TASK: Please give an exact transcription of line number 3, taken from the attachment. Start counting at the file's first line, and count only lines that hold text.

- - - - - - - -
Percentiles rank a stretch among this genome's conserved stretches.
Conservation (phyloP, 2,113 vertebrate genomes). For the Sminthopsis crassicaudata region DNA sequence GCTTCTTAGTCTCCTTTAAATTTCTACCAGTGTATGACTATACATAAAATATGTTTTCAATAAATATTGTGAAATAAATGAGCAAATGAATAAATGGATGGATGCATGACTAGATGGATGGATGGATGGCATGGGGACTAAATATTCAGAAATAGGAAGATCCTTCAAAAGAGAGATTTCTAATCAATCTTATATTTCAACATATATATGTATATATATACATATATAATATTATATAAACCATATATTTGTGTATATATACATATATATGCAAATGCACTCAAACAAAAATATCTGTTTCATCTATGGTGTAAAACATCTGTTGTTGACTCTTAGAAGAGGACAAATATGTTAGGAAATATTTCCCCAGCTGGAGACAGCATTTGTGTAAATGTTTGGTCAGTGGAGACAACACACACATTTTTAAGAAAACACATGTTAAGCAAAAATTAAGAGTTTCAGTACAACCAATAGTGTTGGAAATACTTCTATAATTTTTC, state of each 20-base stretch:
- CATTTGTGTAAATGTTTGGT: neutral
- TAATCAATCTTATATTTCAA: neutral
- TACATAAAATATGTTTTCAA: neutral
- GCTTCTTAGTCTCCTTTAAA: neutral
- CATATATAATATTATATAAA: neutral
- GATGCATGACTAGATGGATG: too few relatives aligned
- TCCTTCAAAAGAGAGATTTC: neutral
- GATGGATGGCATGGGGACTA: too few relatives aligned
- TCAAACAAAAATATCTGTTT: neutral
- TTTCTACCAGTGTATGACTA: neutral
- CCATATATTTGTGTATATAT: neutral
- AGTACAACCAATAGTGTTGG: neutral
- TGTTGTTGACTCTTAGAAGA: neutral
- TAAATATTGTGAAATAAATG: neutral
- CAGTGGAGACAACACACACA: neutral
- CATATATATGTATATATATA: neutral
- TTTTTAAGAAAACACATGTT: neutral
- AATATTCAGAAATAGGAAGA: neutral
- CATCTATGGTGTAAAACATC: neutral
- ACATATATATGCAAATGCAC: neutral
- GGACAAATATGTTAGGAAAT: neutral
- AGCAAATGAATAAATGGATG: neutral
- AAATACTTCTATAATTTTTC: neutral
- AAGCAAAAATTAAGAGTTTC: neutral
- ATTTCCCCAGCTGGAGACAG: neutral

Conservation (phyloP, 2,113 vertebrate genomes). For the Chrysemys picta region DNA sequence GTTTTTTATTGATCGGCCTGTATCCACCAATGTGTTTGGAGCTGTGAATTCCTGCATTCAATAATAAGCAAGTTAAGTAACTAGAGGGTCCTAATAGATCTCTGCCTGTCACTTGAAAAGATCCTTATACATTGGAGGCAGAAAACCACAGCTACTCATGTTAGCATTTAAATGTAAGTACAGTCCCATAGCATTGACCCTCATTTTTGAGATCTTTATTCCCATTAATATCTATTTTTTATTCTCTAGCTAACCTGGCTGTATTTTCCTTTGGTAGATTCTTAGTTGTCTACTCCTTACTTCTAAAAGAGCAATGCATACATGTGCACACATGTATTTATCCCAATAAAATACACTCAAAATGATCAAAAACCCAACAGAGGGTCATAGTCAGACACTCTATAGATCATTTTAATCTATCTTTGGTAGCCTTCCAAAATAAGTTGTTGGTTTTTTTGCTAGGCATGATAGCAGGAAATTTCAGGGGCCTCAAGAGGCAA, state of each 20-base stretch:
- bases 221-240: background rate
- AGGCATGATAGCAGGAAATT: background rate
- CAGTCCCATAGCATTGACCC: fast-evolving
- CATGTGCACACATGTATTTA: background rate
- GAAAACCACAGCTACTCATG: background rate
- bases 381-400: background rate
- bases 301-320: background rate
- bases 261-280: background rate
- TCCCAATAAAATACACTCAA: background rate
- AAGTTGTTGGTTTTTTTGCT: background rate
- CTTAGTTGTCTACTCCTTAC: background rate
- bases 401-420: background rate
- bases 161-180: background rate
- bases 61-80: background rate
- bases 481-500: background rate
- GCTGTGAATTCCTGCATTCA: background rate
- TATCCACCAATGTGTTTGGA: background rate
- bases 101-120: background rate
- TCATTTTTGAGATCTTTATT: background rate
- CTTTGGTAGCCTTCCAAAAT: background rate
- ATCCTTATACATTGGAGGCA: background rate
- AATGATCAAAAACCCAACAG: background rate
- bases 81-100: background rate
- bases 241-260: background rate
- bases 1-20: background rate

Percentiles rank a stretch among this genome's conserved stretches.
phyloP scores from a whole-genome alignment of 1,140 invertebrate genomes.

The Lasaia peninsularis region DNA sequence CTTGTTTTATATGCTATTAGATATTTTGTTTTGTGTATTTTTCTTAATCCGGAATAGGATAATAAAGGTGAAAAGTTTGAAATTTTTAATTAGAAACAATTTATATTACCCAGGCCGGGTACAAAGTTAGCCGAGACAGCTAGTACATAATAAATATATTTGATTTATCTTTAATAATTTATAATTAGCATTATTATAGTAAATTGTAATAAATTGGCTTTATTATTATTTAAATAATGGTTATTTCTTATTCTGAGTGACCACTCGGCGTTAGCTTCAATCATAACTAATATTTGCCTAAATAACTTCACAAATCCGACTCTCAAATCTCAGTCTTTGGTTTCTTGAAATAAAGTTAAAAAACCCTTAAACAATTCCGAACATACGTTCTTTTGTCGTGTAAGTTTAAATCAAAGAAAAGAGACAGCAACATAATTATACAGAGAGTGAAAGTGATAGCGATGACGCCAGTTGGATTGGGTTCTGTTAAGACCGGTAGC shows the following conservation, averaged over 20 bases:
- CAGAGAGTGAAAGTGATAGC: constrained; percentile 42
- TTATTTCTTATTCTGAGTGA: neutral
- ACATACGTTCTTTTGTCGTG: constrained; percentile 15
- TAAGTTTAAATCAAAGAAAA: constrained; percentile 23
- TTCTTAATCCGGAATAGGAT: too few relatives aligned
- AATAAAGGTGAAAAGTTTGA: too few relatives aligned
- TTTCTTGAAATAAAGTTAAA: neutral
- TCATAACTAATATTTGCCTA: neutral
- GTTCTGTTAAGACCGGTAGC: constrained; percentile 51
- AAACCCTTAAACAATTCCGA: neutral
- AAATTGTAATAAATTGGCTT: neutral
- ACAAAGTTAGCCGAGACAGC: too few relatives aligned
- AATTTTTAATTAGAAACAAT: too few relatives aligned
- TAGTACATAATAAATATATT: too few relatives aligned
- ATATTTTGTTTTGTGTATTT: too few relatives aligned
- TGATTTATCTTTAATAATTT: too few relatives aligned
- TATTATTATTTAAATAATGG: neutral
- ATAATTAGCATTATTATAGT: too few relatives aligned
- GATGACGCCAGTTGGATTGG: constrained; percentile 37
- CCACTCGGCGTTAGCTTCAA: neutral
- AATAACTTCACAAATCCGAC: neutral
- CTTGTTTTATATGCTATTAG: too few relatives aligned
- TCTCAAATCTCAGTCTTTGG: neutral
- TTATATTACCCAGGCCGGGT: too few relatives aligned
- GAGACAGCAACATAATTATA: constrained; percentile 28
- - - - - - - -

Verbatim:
- CATTTGTGTAAATGTTTGGT: neutral